Pasco News

Visually impaired youths follow beeping Easter eggs

Hearing was believing for children with vision problems at one Easter egg hunt last weekend.

Youngsters thrive on the excitement from Easter egg hunts, so Lighthouse for the Visually Impaired and Blind didn’t want their youthful members to feel left out. Plastic eggs emitted a beeping noise so the children could locate them by sound, organizers explained.

Scores of children darted around the field to find the prizes at the Cotee River Lions Club grounds. Most coveted were the eggs bearing the design of Spider-Man’s mask.

“It’s a time where the families all get together and it’s a cool time of the year,” Bob Memoli said as a board member for the Lighthouse.

“Every year we have this Easter egg hunt for the sighted and unsighted children, so that the brothers and sisters can go together and hunt eggs,” Memoli elaborated. “The Lions Club a few years ago provided these eggs that have a little sound in it. So the unsighted children can still hear the beep and they find the eggs.” Eggs can be redeemed for prizes.

A picnic, games such as hokey pokey and coloring contest were among other holiday festivities for the youths and families.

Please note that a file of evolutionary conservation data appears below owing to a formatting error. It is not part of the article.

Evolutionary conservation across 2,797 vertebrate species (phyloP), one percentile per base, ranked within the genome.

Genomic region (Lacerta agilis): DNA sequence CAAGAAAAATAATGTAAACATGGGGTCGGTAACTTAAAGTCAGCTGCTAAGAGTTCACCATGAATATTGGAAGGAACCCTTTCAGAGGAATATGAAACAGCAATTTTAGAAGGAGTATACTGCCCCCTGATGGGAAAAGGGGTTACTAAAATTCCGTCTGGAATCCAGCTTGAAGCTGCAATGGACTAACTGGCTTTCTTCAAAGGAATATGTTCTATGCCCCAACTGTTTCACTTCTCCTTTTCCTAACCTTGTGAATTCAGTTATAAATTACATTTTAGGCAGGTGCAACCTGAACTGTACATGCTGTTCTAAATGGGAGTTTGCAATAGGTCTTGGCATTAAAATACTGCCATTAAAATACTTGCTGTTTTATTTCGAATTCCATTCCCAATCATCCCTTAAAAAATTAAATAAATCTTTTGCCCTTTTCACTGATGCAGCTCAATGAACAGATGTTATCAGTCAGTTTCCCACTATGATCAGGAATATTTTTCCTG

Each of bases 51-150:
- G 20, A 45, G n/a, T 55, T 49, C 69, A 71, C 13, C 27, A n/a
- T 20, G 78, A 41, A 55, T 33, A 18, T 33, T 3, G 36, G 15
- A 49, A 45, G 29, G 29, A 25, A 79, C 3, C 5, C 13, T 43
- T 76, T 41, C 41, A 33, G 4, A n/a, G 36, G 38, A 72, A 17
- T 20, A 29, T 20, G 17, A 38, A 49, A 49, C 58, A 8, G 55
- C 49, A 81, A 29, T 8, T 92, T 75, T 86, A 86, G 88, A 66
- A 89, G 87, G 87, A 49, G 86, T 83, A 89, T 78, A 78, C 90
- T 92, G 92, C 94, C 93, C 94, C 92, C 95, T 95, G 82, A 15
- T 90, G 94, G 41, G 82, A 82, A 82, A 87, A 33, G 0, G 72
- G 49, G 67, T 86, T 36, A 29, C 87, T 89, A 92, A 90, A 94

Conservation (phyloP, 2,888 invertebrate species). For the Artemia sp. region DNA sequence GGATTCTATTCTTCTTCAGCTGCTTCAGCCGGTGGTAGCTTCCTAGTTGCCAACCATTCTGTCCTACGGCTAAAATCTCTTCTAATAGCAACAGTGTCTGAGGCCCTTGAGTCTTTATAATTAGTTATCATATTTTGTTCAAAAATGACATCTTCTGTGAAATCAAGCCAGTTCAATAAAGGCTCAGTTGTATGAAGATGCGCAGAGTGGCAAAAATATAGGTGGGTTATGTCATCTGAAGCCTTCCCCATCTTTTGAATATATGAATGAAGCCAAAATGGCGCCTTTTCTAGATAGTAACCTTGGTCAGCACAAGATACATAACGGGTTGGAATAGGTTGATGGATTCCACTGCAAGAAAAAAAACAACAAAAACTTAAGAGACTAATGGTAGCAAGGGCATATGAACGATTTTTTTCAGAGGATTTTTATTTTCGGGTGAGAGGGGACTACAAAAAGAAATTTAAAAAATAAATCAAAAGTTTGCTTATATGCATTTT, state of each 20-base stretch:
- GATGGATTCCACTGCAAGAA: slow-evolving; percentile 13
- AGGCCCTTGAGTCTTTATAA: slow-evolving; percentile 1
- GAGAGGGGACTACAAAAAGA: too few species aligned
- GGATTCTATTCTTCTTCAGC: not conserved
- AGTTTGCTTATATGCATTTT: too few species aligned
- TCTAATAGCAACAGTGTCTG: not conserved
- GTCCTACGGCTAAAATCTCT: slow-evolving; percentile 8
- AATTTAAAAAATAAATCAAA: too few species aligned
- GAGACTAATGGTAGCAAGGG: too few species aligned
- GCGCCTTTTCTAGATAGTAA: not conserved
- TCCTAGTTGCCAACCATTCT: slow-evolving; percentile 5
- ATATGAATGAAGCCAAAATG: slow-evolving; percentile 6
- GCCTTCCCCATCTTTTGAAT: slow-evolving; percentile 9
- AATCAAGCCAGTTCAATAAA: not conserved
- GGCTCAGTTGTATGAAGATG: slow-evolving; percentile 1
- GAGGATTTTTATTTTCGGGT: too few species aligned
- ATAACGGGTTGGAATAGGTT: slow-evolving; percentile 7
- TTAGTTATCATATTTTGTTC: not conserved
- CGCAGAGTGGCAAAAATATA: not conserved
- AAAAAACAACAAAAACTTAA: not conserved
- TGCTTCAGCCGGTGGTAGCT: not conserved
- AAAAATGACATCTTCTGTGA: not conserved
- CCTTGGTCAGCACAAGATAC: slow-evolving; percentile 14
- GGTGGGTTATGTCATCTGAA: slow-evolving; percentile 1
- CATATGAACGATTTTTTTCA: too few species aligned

Sylvia Perez, the executive director of Lighthouse, thanked other guests. Chasco Fiesta’s King Pithla Dave Parris and Queen Chasco Candace Bell Glewen appeared. New Port Richey Police Chief Kim Bogart serves as a Lighthouse board member.

Ken Huber with the Cotee River Lions Club made arrangements. About 15 volunteers in the Leo Club teen program of the Lions Club helped plant the Easter eggs.

State Rep. Amanda Murphy, D-New Port Richey, also stopped by after returning from Tallahassee.

The nonprofit organization provides free services to youthful clients through programs such as the Little Lighthouse for children up to age 5.

For information call (727) 815-0303 or visit the office at 8610 Galen Wilson Blvd., Port Richey.

(727) 815-1068

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